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Comment: Methane release from the ocean

Published on: 8 December 2023

Writing for The Conversation, Professor Richard Davies discusses how frozen methane under the seabed is thawing as oceans warm – and things are worse than we thought.

Richard Davies, Newcastle University

Buried beneath the oceans surrounding continents is a naturally occurring frozen form of methane and water. Sometimes dubbed “fire-ice” as you can literally set light to it, marine methane hydrate can melt as the climate warms, uncontrollably releasing methane – a potent greenhouse gas – into the ocean and possibly the atmosphere.

Colleagues and I have just published research showing more of this methane hydrate is vulnerable to warming than previously thought. This is a worry as that hydrate contains about as much carbon as all of the remaining oil and gas on Earth.

Releasing it from the seabed could cause the oceans to become more acidic and the climate to warm further. This is a dangerous set of circumstances.

The massive venting of methane from similar ancient marine hydrate reservoirs has been linked to some of the severest and most rapid climate changes in the Earth’s history. There is even evidence that the process has started again near the east coast of the US.

I have worked on hydrates for over a decade, mainly looking at the methane hydrate offshore of Mauritania, West Africa. Recently I have taken 3D seismic data intended to reveal oil and gas and repurposed it to map out the hydrates under the ocean floor. Ultimately, I wanted to work out if climate change is causing methane to bubble to the surface.

3D seismic is the geologist’s equivalent of the doctor’s CT scan. It can cover hundreds of square kilometres, and can reveal hydrates a few kilometres below the seabed. Hydrate is easily identified in these giant surveys because the sound waves created by a source of seismic energy towed by a ship reflect off the bottom of the hydrate layers.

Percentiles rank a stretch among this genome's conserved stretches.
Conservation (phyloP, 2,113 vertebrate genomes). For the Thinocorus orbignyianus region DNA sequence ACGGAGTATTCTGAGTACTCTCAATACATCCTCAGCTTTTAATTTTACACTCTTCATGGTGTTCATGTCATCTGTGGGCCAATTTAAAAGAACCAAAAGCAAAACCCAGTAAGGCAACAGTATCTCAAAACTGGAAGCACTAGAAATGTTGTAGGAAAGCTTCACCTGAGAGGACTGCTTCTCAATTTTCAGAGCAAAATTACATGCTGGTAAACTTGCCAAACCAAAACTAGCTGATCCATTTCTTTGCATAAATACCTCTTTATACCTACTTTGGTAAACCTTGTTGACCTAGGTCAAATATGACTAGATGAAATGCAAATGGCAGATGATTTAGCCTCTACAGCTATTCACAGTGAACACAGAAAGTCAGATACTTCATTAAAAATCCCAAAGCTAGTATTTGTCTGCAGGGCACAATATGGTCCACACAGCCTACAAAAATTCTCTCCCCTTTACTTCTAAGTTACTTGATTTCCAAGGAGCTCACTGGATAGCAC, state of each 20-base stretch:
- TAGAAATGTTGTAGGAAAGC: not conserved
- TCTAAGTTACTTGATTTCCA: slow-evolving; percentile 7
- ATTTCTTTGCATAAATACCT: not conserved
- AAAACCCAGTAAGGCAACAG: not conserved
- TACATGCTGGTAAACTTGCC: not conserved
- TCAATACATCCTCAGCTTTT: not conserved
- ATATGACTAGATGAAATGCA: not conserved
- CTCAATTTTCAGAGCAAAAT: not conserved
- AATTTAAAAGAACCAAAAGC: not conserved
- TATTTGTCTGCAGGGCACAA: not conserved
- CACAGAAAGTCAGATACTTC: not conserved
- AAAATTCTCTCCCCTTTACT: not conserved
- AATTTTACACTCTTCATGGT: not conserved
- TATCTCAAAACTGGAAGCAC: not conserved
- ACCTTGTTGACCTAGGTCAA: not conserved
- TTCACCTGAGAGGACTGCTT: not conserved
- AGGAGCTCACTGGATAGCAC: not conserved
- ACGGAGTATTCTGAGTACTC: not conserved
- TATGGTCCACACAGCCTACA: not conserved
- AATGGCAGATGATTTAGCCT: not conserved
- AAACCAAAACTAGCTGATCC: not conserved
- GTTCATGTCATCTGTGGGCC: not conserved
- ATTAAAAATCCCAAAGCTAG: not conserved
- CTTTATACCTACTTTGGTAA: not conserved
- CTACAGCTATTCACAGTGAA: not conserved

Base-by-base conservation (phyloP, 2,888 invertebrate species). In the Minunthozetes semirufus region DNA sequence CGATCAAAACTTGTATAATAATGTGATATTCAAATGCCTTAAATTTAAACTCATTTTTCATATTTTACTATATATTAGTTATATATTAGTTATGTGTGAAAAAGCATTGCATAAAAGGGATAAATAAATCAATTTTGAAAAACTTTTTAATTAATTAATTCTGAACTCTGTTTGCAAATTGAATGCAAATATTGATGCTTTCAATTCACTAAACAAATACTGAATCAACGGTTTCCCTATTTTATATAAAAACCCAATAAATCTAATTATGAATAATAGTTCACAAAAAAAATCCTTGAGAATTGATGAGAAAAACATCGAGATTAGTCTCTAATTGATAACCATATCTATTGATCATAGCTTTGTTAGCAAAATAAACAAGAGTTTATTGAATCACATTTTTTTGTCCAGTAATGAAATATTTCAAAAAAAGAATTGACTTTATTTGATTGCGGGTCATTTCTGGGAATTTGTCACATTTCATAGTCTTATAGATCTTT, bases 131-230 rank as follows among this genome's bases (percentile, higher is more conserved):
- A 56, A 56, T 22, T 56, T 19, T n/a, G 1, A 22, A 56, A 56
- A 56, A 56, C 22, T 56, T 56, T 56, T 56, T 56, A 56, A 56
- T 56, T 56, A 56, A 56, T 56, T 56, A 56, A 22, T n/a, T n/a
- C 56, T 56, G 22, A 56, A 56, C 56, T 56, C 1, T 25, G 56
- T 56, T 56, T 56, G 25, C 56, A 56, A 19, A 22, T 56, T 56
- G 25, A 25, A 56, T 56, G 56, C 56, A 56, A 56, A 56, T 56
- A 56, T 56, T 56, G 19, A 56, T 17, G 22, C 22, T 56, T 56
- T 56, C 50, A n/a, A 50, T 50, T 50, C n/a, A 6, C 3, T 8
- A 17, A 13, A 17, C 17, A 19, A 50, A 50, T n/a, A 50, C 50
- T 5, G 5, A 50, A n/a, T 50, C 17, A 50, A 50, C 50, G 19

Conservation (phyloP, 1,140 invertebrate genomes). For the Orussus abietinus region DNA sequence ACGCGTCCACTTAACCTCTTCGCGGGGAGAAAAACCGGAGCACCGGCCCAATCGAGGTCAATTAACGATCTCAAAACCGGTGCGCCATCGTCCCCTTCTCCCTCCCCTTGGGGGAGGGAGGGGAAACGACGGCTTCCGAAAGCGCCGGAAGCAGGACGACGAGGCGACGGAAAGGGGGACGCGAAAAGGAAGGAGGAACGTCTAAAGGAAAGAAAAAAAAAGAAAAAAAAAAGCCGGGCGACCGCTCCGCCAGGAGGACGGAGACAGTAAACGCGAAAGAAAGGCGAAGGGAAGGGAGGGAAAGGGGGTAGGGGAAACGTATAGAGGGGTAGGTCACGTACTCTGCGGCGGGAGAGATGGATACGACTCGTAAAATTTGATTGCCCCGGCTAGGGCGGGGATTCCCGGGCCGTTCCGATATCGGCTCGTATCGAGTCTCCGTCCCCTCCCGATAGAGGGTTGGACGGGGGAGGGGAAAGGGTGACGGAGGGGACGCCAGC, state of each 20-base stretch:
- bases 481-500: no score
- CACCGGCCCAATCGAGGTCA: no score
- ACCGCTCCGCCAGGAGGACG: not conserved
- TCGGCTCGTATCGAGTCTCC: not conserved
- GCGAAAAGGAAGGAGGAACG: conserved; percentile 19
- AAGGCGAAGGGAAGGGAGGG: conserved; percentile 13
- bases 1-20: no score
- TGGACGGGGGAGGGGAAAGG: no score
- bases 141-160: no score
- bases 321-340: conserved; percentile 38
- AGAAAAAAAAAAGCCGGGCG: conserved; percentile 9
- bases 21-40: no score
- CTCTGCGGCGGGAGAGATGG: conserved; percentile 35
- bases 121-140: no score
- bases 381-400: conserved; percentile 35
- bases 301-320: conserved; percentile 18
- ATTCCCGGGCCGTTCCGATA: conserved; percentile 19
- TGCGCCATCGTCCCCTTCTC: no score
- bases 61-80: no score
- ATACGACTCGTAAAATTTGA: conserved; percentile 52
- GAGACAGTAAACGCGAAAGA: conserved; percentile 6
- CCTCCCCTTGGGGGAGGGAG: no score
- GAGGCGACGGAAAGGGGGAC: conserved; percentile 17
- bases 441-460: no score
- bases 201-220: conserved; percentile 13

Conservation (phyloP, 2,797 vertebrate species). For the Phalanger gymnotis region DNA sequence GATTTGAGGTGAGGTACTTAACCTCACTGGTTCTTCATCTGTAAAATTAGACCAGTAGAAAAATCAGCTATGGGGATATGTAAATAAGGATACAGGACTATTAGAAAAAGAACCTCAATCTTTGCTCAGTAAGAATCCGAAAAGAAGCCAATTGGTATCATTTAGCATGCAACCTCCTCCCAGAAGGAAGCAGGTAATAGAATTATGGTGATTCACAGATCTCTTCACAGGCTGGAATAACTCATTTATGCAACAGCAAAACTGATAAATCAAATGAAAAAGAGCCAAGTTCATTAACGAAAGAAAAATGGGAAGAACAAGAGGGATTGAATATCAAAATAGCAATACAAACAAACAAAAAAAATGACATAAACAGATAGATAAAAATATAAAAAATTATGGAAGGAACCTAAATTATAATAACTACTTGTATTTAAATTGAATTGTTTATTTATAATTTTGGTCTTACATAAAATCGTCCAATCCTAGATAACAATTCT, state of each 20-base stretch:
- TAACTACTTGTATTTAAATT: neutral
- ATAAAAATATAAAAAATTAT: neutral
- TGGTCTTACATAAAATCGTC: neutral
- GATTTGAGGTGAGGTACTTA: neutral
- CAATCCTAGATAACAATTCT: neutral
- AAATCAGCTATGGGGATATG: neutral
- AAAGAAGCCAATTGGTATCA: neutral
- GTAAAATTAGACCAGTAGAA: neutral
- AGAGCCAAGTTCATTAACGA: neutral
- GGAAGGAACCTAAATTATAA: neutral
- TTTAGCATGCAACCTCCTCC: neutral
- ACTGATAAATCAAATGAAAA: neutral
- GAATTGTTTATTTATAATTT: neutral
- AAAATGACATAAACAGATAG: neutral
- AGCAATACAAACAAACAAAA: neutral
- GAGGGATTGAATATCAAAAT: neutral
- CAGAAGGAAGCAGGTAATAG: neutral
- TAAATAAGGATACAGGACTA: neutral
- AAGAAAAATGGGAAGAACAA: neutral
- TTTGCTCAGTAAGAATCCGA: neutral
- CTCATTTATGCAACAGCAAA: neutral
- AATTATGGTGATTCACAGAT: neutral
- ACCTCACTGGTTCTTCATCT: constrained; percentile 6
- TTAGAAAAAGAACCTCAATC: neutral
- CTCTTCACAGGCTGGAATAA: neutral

Looking for methane using 3D seismic imagery

As I settled into a new way of life during the first COVID lockdown in early 2020, I reopened the much-studied dataset and started mapping again. I knew there were many examples of hydrate that had thawed as a result of warming since the last glacial period peaked some 20,000 years ago, and I knew we could detect this on the 3D datasets.

But what was the fate of the methane? Did it reach the oceans and atmosphere? Because if it did, this is a major clue that it could happen again.

Around continents, where the oceans are relatively shallow, hydrate is only just cold enough to remain frozen. So it is very vulnerable to any warming, and that is why these areas have been the focus of most scientific investigations.

World map with shaded areas near the coasts
Where known methane hydrates can be found. World Ocean Review (data: Wallmann et al), CC BY-NC-SA

The good news is that only 3.5% of the world’s hydrate resides in the vulnerable zone, in this precarious state. Most hydrate is instead deemed to be “safe”, buried hundreds of metres below the seabed in deeper waters tens of kilometres further from land.